Clean Power Plan repeal
The MPCA’s work on developing a rule to comply with the Clean Power Plan is suspended while the federal government clarifies its plans for regulating power-sector CO2 emissions.
On October 16, 2017, the U.S. Environmental Protection Agency proposed to repeal the Clean Power Plan. The EPA is considering a narrower rule to regulate CO2 emissions from power plants. The MPCA continues to support the Clean Power Plan as originally designed and will engage in EPA’s repeal and replace process in order to continue to advocate for strong CO2 regulation.
Minnesota continues to be a leader in clean energy nationally. MPCA analyses indicate that Minnesota is on track to meet the emission reduction requirements of the Clean Power Plan, even without the federal regulation in place. Minnesota will continue to work on developing our clean energy future. In the development of the Clean Power Plan, EPA acknowledged Minnesota’s strategies for reducing CO2 as some of the best in the country. See the section “Clean energy leader” below to learn more about Minnesota’s efforts.
On March 15, 2016, MPCA Commissioner John Linc Stine and Department of Commerce Commissioner Mike Rothman provided to the legislature an overview of a potential Clean Power Plan submittal. The Commissioners’ letter fulfilled statutory obligations under Minn. Stat. §216.077H to jointly submit to the legislature for review and comment “the draft plan the state is required to submit to the federal EPA” under the Clean Power Plan. See the legislative submittal below:
Response to the Supreme Court stay
On February 9, 2016, the U.S. Supreme Court granted a stay that temporarily halts the implementation of the Clean Power Plan while legal challenges to the rule are decided by the courts. While MPCA is committed to gathering input from Minnesotans on the Clean Power Plan, some lawmakers have expressed opposition to the agency's engagement with Minnesotans around the state. On February 12, 2016, Rep. Jim Newberger, R-Becker sent a letter urging the MPCA to immediately discontinue efforts to gather feedback from Minnesotans on the Clean Power Plan:
The MPCA currently has no plans to cancel or otherwise discontinue its work to connect with Minnesotans on the Clean Power Plan. See MPCA Commissioner John Linc Stine's response letter below:
Clean energy leader
Carbon dioxide (CO2) is the primary climate change-causing greenhouse gas emitted through human activities, and power plants that burn fossil fuels, such as coal and natural gas, are the largest source of CO2 emissions in the U.S. Minnesota is a national leader in reducing carbon pollution from the utility sector and increasing the use of electricity generated from renewable sources, such as wind and solar.
Our state’s efforts to reduce CO2 emissions at power plants have used four key strategies:
- Making existing plants cleaner and more efficient
- Significantly expanding renewable energy resources
- Relying more on natural gas and less on coal for electricity production
- Encouraging energy conservation
Minnesota’s state energy policies and exemplary work by our utilities have put us well on our way toward a clean energy future.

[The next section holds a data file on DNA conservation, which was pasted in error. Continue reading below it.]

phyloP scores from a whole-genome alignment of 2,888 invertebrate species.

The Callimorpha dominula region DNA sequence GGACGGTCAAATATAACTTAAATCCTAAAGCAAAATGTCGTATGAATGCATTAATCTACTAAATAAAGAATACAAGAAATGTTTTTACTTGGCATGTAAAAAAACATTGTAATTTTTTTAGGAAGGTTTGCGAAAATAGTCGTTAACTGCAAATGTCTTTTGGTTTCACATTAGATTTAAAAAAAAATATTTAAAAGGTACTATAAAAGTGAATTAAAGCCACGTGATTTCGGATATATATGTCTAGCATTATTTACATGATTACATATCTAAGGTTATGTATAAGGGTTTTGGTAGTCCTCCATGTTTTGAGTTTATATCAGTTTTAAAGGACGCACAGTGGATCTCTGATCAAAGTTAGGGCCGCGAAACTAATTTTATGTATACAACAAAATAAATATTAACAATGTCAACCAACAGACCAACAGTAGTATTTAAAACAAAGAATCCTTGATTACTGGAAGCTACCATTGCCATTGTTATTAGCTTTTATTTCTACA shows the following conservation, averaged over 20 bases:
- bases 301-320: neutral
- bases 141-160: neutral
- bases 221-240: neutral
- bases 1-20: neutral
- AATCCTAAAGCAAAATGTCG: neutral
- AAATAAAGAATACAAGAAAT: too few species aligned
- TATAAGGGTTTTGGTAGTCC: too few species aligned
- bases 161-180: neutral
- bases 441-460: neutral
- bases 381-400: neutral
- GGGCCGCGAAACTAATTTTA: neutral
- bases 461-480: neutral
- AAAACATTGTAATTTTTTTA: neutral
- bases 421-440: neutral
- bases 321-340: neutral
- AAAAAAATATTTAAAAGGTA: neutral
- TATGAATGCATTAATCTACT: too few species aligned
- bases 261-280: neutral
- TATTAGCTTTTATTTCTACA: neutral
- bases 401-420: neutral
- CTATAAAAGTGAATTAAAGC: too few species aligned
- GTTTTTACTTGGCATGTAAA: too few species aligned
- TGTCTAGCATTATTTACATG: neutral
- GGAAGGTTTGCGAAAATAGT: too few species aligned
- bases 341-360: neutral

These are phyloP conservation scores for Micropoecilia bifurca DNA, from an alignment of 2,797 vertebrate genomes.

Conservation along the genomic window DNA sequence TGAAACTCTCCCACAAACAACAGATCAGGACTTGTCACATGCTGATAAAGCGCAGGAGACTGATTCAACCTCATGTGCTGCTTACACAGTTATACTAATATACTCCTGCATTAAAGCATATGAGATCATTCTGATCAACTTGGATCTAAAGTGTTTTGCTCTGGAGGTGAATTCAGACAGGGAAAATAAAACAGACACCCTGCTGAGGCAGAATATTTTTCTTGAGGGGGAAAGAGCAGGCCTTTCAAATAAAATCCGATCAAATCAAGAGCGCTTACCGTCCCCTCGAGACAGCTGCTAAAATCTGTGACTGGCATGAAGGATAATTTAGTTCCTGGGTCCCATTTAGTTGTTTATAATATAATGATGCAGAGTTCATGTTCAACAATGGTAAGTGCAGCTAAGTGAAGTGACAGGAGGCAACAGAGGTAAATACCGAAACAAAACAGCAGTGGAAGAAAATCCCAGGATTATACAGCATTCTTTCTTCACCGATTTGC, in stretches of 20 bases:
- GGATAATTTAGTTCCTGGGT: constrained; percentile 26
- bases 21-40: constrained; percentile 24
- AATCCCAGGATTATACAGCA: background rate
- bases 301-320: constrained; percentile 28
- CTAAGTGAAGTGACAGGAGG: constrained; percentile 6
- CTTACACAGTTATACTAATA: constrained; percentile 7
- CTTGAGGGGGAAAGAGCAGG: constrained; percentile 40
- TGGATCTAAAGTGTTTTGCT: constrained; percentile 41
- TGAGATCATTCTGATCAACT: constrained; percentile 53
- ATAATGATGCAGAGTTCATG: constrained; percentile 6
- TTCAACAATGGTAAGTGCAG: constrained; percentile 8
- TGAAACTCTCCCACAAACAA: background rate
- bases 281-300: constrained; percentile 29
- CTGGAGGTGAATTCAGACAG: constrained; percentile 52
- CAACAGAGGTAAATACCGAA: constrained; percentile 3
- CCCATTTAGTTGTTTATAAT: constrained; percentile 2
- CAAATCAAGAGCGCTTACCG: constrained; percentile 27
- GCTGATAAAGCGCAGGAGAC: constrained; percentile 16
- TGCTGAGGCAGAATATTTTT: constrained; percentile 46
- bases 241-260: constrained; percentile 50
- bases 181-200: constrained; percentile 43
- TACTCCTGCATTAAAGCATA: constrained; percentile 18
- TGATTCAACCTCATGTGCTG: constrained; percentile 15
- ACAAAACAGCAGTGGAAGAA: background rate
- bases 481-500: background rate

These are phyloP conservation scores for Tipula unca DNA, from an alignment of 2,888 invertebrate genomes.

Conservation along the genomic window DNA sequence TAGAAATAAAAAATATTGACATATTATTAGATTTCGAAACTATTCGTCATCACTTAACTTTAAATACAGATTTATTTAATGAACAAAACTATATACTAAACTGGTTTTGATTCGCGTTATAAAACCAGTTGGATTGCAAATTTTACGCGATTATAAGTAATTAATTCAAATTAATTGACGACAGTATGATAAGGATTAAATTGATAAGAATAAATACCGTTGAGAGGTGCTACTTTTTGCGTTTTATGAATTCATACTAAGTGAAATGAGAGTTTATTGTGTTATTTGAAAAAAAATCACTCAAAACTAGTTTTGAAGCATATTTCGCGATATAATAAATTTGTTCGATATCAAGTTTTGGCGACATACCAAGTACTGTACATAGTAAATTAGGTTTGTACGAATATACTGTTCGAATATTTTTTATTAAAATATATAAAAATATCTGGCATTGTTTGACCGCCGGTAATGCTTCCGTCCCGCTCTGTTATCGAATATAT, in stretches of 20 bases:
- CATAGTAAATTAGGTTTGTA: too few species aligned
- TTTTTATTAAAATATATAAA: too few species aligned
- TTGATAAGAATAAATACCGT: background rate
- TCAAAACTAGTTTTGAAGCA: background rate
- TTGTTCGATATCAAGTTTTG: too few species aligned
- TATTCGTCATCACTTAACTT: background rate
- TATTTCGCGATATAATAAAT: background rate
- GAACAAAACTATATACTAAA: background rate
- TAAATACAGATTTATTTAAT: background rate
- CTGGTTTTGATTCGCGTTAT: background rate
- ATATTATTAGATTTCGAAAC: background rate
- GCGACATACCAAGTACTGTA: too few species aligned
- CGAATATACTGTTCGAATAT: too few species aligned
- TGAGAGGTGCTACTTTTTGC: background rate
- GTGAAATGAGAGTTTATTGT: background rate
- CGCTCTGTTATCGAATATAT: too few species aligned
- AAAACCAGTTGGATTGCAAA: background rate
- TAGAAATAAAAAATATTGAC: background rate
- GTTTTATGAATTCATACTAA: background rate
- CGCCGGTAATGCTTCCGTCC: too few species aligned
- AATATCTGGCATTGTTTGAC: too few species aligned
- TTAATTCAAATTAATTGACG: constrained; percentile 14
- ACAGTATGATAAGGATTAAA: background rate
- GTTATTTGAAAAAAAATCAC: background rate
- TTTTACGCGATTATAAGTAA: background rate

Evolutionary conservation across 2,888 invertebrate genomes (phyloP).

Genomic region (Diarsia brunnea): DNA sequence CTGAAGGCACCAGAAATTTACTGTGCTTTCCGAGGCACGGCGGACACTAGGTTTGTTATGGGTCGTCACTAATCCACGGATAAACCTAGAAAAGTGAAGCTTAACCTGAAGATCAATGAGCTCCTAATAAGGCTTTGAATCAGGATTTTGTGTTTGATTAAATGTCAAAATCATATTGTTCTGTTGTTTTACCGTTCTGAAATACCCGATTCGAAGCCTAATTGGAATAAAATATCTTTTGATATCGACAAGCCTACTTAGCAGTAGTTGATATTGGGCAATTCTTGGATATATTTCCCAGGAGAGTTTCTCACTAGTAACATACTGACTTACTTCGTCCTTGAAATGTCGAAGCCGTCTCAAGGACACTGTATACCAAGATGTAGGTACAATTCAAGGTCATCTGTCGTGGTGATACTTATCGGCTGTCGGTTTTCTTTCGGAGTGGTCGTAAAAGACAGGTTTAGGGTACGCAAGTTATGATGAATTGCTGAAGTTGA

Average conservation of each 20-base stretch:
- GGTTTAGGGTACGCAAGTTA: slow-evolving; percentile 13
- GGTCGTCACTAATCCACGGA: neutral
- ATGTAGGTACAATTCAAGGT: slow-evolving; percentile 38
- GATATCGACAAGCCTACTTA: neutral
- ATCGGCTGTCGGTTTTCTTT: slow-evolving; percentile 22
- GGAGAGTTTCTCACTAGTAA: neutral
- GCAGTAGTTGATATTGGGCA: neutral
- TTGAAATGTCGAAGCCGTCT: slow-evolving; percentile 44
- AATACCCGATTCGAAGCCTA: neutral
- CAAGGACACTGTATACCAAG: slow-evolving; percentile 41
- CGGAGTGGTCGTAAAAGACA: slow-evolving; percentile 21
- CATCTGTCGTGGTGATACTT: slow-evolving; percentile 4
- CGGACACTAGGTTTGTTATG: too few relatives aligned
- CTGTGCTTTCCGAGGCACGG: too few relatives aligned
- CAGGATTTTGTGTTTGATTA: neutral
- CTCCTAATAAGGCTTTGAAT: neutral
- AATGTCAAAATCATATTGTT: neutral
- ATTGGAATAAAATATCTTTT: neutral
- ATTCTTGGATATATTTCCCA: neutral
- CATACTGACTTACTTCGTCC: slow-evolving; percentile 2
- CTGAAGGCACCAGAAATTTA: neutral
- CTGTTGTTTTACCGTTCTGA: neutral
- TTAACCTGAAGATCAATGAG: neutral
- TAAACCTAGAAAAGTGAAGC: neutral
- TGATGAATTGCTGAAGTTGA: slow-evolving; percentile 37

Minnesota’s 2007 Next Generation Energy Act is a law that establishes state-level greenhouse gas emission reduction targets of 15% from 2005 levels by 2015, 30% by 2025, and 80% by 2050. The law also established a greenhouse gas emission reporting structure, a comprehensive planning process, and limitations on new or imported coal generation for Minnesota customers. Further, the law expanded and improved Minnesota’s Conservation Improvement Program, a demand side (energy efficiency) management program, and established an annual statewide energy conservation requirement of 1.5% of annual retail electric and gas sales, effectively reducing the amount of energy needed.
Also in 2007, the Minnesota Legislature adopted a state Renewable Energy Standard (RES) that requires utilities to generate at least 25% of their electricity from renewable sources by 2025 (30% by 2020 for Xcel Energy). Likewise, our state solar energy standard, adopted in 2013, requires investor-owned utilities to meet 1.5% of their electricity needs from solar generation by 2020.
Minnesota’s investor-owned utilities are on track to meet our state renewable energy goals. Our estimates indicate that annual greenhouse gas emissions in 2010 from the electric power sector were 23% lower than they would have been without the laws.
Clean Power Plan
The Clean Power Plan aims to reduce CO2 emissions from existing power plants. Everyone has a stake in electricity and our climate, so we’re reaching out to all sorts of people to hear what matters most to them. The rule has a lot of highly technical aspects (to dive into those, visit our Mass-based versus rate-based page), so we’re talking with lots of experts in electricity and the environment in both the public and private sectors as well as across a variety of non-governmental organizations and think tanks. To see what those discussions have been about, visit our rulemaking page. There you can find notes and presentations from all of the meetings.
We also want to hear from YOU! We are holding meetings and attending events all across the state. To find out more about how you can get involved, visit our “what can you do?” page!